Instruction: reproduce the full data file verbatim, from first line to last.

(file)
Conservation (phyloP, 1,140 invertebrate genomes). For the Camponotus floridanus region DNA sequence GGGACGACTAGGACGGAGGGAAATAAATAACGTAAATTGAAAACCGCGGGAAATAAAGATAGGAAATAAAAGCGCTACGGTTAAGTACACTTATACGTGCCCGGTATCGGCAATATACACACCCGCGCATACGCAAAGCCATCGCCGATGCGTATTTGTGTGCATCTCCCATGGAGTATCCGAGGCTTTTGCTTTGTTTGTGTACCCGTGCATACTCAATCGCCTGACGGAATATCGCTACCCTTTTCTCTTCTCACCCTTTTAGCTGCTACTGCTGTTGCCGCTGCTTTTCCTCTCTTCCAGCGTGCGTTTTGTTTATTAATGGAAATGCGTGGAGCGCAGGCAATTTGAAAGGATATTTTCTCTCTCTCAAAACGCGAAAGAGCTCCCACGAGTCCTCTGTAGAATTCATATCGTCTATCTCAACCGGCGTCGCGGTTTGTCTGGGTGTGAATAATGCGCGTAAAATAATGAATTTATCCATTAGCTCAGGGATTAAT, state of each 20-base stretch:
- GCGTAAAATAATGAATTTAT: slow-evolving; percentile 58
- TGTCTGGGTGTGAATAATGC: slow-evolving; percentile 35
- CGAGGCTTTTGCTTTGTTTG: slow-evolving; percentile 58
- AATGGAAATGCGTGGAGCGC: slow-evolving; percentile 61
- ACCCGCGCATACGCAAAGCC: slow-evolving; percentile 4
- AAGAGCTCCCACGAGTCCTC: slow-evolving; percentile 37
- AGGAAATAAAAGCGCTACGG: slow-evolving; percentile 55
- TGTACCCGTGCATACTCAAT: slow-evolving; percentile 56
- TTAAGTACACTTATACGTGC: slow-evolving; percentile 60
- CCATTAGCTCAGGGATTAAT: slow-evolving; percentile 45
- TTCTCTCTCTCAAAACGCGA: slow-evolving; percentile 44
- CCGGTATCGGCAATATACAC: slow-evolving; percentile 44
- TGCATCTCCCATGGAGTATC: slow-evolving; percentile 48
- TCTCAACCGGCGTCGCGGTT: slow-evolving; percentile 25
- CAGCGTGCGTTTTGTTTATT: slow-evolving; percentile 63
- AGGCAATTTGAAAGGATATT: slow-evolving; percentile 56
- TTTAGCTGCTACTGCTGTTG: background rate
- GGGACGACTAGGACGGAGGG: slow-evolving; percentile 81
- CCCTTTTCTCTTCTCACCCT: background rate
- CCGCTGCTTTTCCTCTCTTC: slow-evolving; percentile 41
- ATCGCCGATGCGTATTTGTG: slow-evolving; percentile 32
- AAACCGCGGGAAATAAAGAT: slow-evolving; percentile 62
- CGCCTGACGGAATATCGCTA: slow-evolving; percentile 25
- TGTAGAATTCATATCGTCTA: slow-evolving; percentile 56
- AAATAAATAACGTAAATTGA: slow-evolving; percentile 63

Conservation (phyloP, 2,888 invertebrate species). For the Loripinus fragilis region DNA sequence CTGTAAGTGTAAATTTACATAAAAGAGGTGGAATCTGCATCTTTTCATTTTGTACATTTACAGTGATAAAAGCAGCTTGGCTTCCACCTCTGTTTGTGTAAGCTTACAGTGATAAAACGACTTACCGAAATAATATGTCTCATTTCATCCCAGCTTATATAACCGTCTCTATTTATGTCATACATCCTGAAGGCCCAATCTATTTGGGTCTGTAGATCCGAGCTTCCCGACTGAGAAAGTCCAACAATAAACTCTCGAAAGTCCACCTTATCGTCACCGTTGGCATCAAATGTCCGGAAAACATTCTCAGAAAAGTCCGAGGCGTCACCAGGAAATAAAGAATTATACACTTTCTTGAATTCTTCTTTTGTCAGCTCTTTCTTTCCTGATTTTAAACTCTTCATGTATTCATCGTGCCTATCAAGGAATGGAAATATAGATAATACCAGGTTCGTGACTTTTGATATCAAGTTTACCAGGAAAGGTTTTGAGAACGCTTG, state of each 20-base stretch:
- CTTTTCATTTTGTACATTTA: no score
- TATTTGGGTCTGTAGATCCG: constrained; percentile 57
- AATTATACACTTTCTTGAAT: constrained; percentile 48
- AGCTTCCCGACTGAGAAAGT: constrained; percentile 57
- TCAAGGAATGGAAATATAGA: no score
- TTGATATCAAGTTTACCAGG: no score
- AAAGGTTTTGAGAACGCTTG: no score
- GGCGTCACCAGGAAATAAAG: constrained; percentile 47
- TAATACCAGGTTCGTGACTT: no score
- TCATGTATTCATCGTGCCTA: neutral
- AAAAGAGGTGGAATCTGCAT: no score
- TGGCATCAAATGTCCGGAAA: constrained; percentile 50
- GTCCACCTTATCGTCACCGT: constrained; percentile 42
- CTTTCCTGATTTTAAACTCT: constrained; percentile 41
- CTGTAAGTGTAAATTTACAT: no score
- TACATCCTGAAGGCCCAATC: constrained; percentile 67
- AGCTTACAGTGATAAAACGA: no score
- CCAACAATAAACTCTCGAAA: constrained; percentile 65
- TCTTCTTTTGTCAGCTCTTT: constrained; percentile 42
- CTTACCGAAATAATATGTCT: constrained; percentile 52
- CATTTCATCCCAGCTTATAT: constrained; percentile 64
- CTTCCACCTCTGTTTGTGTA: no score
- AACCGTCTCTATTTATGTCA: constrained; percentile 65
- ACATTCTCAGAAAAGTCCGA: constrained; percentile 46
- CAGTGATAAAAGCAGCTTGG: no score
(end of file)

Conservation (phyloP, 1,140 invertebrate genomes). For the Camponotus floridanus region DNA sequence GGGACGACTAGGACGGAGGGAAATAAATAACGTAAATTGAAAACCGCGGGAAATAAAGATAGGAAATAAAAGCGCTACGGTTAAGTACACTTATACGTGCCCGGTATCGGCAATATACACACCCGCGCATACGCAAAGCCATCGCCGATGCGTATTTGTGTGCATCTCCCATGGAGTATCCGAGGCTTTTGCTTTGTTTGTGTACCCGTGCATACTCAATCGCCTGACGGAATATCGCTACCCTTTTCTCTTCTCACCCTTTTAGCTGCTACTGCTGTTGCCGCTGCTTTTCCTCTCTTCCAGCGTGCGTTTTGTTTATTAATGGAAATGCGTGGAGCGCAGGCAATTTGAAAGGATATTTTCTCTCTCTCAAAACGCGAAAGAGCTCCCACGAGTCCTCTGTAGAATTCATATCGTCTATCTCAACCGGCGTCGCGGTTTGTCTGGGTGTGAATAATGCGCGTAAAATAATGAATTTATCCATTAGCTCAGGGATTAAT, state of each 20-base stretch:
- GCGTAAAATAATGAATTTAT: slow-evolving; percentile 58
- TGTCTGGGTGTGAATAATGC: slow-evolving; percentile 35
- CGAGGCTTTTGCTTTGTTTG: slow-evolving; percentile 58
- AATGGAAATGCGTGGAGCGC: slow-evolving; percentile 61
- ACCCGCGCATACGCAAAGCC: slow-evolving; percentile 4
- AAGAGCTCCCACGAGTCCTC: slow-evolving; percentile 37
- AGGAAATAAAAGCGCTACGG: slow-evolving; percentile 55
- TGTACCCGTGCATACTCAAT: slow-evolving; percentile 56
- TTAAGTACACTTATACGTGC: slow-evolving; percentile 60
- CCATTAGCTCAGGGATTAAT: slow-evolving; percentile 45
- TTCTCTCTCTCAAAACGCGA: slow-evolving; percentile 44
- CCGGTATCGGCAATATACAC: slow-evolving; percentile 44
- TGCATCTCCCATGGAGTATC: slow-evolving; percentile 48
- TCTCAACCGGCGTCGCGGTT: slow-evolving; percentile 25
- CAGCGTGCGTTTTGTTTATT: slow-evolving; percentile 63
- AGGCAATTTGAAAGGATATT: slow-evolving; percentile 56
- TTTAGCTGCTACTGCTGTTG: background rate
- GGGACGACTAGGACGGAGGG: slow-evolving; percentile 81
- CCCTTTTCTCTTCTCACCCT: background rate
- CCGCTGCTTTTCCTCTCTTC: slow-evolving; percentile 41
- ATCGCCGATGCGTATTTGTG: slow-evolving; percentile 32
- AAACCGCGGGAAATAAAGAT: slow-evolving; percentile 62
- CGCCTGACGGAATATCGCTA: slow-evolving; percentile 25
- TGTAGAATTCATATCGTCTA: slow-evolving; percentile 56
- AAATAAATAACGTAAATTGA: slow-evolving; percentile 63

Conservation (phyloP, 2,888 invertebrate species). For the Loripinus fragilis region DNA sequence CTGTAAGTGTAAATTTACATAAAAGAGGTGGAATCTGCATCTTTTCATTTTGTACATTTACAGTGATAAAAGCAGCTTGGCTTCCACCTCTGTTTGTGTAAGCTTACAGTGATAAAACGACTTACCGAAATAATATGTCTCATTTCATCCCAGCTTATATAACCGTCTCTATTTATGTCATACATCCTGAAGGCCCAATCTATTTGGGTCTGTAGATCCGAGCTTCCCGACTGAGAAAGTCCAACAATAAACTCTCGAAAGTCCACCTTATCGTCACCGTTGGCATCAAATGTCCGGAAAACATTCTCAGAAAAGTCCGAGGCGTCACCAGGAAATAAAGAATTATACACTTTCTTGAATTCTTCTTTTGTCAGCTCTTTCTTTCCTGATTTTAAACTCTTCATGTATTCATCGTGCCTATCAAGGAATGGAAATATAGATAATACCAGGTTCGTGACTTTTGATATCAAGTTTACCAGGAAAGGTTTTGAGAACGCTTG, state of each 20-base stretch:
- CTTTTCATTTTGTACATTTA: no score
- TATTTGGGTCTGTAGATCCG: constrained; percentile 57
- AATTATACACTTTCTTGAAT: constrained; percentile 48
- AGCTTCCCGACTGAGAAAGT: constrained; percentile 57
- TCAAGGAATGGAAATATAGA: no score
- TTGATATCAAGTTTACCAGG: no score
- AAAGGTTTTGAGAACGCTTG: no score
- GGCGTCACCAGGAAATAAAG: constrained; percentile 47
- TAATACCAGGTTCGTGACTT: no score
- TCATGTATTCATCGTGCCTA: neutral
- AAAAGAGGTGGAATCTGCAT: no score
- TGGCATCAAATGTCCGGAAA: constrained; percentile 50
- GTCCACCTTATCGTCACCGT: constrained; percentile 42
- CTTTCCTGATTTTAAACTCT: constrained; percentile 41
- CTGTAAGTGTAAATTTACAT: no score
- TACATCCTGAAGGCCCAATC: constrained; percentile 67
- AGCTTACAGTGATAAAACGA: no score
- CCAACAATAAACTCTCGAAA: constrained; percentile 65
- TCTTCTTTTGTCAGCTCTTT: constrained; percentile 42
- CTTACCGAAATAATATGTCT: constrained; percentile 52
- CATTTCATCCCAGCTTATAT: constrained; percentile 64
- CTTCCACCTCTGTTTGTGTA: no score
- AACCGTCTCTATTTATGTCA: constrained; percentile 65
- ACATTCTCAGAAAAGTCCGA: constrained; percentile 46
- CAGTGATAAAAGCAGCTTGG: no score